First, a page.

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Climate effects on coastal regions

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North Korea took $2 billion in cyberattacks to fund weapons program: U.N. report. Venice Canals go dry following weeks without rain. Venice has historically had a problem with too much water inundating its canals, but thanks to a combination of low tides and a lack of rain over the last few weeks, the sinking city’s waterways have turned into channels of mud.

Venice Canals go dry following weeks without rain

Indeed, unusual weather patterns have caused Venice’s water levels to plummet by more than two feet (60cm), rendering a number of channels completely unusable. And with no way to move through the city, many locals have left their boats and gondolas to languish in the muck. The Independent reports that dip in water is the direct result of low tides caused by the super blue blood moon paired with unseasonably dry weather. For Coastal Communities, the 1.5C Climate Goal Is a Matter of Life or Death. In Brief A new study shows that limiting global average temperatures to below 2° C might not be enough to keep coastal areas safe from rising sea levels.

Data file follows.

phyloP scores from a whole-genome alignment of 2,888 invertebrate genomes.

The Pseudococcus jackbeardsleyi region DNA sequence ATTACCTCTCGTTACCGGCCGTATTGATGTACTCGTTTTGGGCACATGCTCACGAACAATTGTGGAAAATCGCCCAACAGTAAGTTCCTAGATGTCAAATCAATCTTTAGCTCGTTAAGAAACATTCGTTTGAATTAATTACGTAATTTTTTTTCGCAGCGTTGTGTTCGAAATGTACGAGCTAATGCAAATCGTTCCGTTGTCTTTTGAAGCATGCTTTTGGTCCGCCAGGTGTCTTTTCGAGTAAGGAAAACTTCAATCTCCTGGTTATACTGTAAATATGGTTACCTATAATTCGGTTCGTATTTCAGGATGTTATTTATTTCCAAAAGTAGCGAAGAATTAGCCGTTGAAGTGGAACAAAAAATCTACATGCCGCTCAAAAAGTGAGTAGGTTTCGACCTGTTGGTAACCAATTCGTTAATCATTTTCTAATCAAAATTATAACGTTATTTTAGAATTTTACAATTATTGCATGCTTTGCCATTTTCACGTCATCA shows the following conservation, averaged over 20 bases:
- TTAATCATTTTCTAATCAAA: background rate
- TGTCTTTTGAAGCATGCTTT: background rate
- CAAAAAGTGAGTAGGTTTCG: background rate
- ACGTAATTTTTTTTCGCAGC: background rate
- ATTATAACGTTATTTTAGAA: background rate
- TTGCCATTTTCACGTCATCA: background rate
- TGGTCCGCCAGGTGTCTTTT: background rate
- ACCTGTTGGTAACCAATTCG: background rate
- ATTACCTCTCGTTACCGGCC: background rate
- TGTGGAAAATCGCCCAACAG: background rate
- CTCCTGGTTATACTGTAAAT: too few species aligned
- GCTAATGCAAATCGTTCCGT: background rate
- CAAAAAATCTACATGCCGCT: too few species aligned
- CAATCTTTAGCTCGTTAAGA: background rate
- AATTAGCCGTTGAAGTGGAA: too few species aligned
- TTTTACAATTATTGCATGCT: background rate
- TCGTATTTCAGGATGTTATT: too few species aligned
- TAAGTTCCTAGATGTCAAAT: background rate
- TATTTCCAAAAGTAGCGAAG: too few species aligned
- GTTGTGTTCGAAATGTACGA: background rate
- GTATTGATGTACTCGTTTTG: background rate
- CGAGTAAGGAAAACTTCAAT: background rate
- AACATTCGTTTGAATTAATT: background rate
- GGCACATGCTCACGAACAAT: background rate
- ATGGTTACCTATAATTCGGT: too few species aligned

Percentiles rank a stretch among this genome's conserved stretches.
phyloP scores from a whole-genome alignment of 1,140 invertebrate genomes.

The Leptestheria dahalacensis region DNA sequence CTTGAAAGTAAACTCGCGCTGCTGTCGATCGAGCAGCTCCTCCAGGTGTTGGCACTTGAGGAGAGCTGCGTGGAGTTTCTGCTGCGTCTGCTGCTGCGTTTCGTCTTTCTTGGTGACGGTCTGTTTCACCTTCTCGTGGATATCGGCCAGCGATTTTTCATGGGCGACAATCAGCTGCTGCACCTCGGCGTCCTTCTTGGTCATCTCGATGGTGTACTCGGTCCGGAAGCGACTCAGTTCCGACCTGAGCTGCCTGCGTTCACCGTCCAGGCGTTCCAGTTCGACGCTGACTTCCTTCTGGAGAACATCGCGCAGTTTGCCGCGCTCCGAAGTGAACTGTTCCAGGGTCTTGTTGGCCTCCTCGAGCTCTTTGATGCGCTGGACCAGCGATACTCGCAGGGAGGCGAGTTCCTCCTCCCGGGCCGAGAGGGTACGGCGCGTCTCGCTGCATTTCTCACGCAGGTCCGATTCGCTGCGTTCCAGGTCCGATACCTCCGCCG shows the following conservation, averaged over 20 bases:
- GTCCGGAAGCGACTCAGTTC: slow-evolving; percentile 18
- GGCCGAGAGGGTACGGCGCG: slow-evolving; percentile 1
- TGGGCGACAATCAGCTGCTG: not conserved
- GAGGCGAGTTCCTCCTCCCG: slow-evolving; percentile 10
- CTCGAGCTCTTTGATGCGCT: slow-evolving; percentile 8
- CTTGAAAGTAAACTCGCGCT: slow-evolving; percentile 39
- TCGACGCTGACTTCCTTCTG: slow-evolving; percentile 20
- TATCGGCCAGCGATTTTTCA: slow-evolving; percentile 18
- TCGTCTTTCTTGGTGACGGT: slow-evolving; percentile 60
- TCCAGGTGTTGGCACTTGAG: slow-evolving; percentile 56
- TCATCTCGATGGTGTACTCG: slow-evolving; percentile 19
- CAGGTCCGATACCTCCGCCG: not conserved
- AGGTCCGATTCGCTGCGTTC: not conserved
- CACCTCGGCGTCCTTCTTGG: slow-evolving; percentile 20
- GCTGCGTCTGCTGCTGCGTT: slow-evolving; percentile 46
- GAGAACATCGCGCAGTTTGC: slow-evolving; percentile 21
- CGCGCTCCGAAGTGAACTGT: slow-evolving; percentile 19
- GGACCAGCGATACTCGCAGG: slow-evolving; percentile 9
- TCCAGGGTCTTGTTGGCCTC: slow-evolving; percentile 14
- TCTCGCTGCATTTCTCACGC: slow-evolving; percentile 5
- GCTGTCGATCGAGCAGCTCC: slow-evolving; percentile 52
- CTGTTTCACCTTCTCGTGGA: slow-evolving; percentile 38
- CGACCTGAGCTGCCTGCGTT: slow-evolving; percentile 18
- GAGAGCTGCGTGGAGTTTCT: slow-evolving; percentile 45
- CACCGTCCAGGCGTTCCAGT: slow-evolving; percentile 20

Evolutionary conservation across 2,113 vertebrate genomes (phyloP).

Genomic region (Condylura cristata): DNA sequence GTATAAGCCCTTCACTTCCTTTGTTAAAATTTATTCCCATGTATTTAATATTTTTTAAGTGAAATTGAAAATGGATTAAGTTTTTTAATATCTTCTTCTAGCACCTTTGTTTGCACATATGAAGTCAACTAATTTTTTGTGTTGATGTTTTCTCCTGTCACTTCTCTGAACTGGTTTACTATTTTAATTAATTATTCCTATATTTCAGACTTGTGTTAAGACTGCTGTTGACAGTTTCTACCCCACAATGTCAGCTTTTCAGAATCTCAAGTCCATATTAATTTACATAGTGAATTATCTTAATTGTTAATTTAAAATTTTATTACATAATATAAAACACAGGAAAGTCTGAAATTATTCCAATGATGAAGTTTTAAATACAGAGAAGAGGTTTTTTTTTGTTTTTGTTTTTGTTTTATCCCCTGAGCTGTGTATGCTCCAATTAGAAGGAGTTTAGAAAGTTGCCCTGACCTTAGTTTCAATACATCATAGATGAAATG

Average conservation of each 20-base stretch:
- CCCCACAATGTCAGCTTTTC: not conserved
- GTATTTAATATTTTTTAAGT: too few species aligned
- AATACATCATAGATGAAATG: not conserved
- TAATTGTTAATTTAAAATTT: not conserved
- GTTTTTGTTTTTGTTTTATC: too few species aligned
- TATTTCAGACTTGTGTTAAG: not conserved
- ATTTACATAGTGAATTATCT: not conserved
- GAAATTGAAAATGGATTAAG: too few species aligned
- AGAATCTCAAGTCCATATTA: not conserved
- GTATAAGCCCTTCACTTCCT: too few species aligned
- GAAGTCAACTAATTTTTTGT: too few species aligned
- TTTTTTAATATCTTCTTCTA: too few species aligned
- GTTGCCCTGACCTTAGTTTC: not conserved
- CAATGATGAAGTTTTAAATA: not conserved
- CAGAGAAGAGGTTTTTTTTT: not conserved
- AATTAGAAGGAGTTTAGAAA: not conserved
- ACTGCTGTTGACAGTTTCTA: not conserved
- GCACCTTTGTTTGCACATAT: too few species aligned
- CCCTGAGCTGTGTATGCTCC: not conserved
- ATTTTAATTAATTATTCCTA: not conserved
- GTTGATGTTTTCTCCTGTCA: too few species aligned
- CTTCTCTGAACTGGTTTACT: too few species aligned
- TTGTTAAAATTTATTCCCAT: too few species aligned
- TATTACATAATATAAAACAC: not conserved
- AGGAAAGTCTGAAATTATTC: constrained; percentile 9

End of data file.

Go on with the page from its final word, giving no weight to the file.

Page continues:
For Coastal Communities, the 1.5C Climate Goal Is a Matter of Life or Death

Instead, the researchers recommend aiming for the lower limit of 1.5° C. A Clear Need Coastal communities all over the world are already facing the double whammy of sea level rise and extreme weather events that in some cases are threatening the very existence of entire island states. Now a new study adds weight to the argument that for the sake of these communities we need to ramp up efforts and achieve what many think almost impossible, keeping global warming below 1.5° C (2.7° F). A team from Tufts University, Rutgers University, and the Potsdam Institute for Climate Impact Research in Germany found that if countries managed to stabilize global temperatures within this threshold by 2150, the impact of sea level rise would be significantly reduced. The Paris Agreement controversy Reaching the Goal. Reef rescuers race to keep pace with climate change. Ten years ago, when scientists in South Florida began a massive rescue effort to rebuild the nation’s only inshore reef, replanting nursery-grown staghorn coral with a gardening technique perfected in the Pacific seemed like an easy solution.

Reef rescuers race to keep pace with climate change

Study Confirms World's Coastal Cities Unsavable If We Don't Slash Carbon Pollution. A new study confirms what leading climate scientists have warned about for many years now: Only very aggressive climate action can save the world’s coastal cities from inundation by century’s end.

Study Confirms World's Coastal Cities Unsavable If We Don't Slash Carbon Pollution

We still could limit sea level rise to two feet this century if we keep total warming below 2°C, according to analysis using these new findings. Otherwise, we should be anticipating five to six feet of sea level rise by 2100 — which would generate hundreds of millions of refugees. On the trail of some of the world's rarest monkeys. Tim Plowden/REX/Shutterstock A close shave with armed poachers was a wake-up call.